The African Development Bank (AfDB) and Attijariwafa Bank have agreed a €100mn risk participation agreement aimed at boosting trade finance availability for local issuing lenders across Sub-Saharan Africa.

Under the deal, Attijariwafa Bank will extend confirmation lines to African lenders whose trade finance activity has been constrained by international financial institutions cutting correspondent banking relationships, the AfDB says.

The deal will help SMEs operating in several African countries gain access to trade finance instruments, it adds.

The bank notes there is “growing demand” for trade finance in several key economic sectors such as agriculture, renewable energy, manufacturing, health, telecommunications, as well as transport and services.

The agreement, the second of its kind between the AfDB and Attijariwafa, follows a similar risk sharing deal signed in 2019. Under the previous unfunded €10mn risk sharing scheme, Attijariwafa confirmed letters of credit issued by local African banks with the AfDB covering up to a maximum of 50% of the total transaction values.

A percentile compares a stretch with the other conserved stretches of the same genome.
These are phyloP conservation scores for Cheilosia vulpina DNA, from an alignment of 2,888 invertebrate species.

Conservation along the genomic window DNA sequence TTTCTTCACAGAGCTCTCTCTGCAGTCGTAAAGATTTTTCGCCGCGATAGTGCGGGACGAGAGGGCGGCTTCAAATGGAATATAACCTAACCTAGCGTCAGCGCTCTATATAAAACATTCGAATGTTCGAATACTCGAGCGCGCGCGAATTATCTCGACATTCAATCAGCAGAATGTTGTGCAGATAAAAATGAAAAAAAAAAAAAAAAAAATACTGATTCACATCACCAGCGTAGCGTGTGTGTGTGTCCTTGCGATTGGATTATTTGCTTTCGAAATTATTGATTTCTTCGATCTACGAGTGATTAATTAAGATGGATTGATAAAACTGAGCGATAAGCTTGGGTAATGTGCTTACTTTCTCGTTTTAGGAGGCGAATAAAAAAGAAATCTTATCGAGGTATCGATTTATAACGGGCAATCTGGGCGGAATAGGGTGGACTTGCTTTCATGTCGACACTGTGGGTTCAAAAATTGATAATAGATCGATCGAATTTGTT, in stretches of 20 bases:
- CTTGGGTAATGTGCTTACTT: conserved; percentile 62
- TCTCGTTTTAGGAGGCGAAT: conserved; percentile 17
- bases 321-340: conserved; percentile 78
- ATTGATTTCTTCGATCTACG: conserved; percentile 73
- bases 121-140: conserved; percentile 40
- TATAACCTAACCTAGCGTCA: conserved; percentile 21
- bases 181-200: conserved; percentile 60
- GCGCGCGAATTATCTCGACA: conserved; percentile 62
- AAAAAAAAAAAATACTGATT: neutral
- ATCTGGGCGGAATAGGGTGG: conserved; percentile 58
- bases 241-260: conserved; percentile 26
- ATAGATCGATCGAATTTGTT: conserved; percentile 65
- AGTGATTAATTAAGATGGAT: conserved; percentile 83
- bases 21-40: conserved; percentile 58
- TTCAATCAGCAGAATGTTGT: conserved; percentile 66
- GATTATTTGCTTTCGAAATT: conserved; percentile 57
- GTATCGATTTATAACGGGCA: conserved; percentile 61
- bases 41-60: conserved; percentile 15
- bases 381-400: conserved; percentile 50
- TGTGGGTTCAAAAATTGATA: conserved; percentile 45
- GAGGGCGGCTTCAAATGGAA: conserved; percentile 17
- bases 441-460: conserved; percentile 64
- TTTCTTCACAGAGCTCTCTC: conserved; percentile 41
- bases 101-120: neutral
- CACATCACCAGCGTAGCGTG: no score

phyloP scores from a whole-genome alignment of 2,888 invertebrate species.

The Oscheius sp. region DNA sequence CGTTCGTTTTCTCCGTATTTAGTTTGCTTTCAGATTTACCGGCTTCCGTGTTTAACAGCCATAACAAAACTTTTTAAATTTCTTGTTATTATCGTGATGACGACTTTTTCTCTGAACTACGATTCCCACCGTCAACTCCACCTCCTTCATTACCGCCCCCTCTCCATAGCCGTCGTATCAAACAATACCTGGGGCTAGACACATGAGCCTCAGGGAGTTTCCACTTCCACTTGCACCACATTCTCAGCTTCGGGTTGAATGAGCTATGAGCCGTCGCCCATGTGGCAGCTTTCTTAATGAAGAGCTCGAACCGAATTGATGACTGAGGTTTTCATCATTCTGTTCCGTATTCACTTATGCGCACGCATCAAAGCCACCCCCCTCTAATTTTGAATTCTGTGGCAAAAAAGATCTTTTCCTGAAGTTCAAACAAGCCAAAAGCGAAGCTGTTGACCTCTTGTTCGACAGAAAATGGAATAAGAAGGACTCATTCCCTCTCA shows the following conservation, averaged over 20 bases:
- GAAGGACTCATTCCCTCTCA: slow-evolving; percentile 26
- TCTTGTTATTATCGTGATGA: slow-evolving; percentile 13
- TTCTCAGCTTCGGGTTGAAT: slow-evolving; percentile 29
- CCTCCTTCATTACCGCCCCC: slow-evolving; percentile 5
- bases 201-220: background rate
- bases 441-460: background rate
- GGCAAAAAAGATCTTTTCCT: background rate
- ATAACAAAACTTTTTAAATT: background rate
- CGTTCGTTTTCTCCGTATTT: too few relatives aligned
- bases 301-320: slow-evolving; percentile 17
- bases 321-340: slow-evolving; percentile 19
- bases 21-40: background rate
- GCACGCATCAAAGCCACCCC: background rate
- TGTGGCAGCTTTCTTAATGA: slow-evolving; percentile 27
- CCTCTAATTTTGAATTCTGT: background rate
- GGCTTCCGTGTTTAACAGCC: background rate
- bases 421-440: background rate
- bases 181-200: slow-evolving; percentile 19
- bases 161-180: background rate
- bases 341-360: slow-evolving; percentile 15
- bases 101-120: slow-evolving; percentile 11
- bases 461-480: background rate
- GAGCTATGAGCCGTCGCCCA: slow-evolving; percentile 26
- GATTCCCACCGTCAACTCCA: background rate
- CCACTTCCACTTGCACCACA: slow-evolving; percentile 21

The partnership comes amid growing concern over dwindling trade finance supplies on the continent. According to the Bank of International Settlements, a heightened focus by banks on regulatory, reputational and financial risks has led to a 29% decline in correspondent banking relationships over the last decade, leaving local banks struggling to clear funds, access foreign currency and conduct cross-border payments.

This de-risking is also a contributory factor to the global gap between trade finance supply and demand, which is estimated by the Asian Development Bank to have grown to US$2.5tn, a jump of more than 50% since 2021.

During a summit last month in Morocco, the head of the World Trade Organization (WTO), Ngozi Okonjo-Iweala, called on multilateral development banks to grow their trade finance business in low-income regions.

This was followed by the publication by the Bankers Association for Finance and Trade of an updated version of its guidelines for respondent banks, to help them maintain their correspondent banking relationships amid an increasingly complex regulatory environment.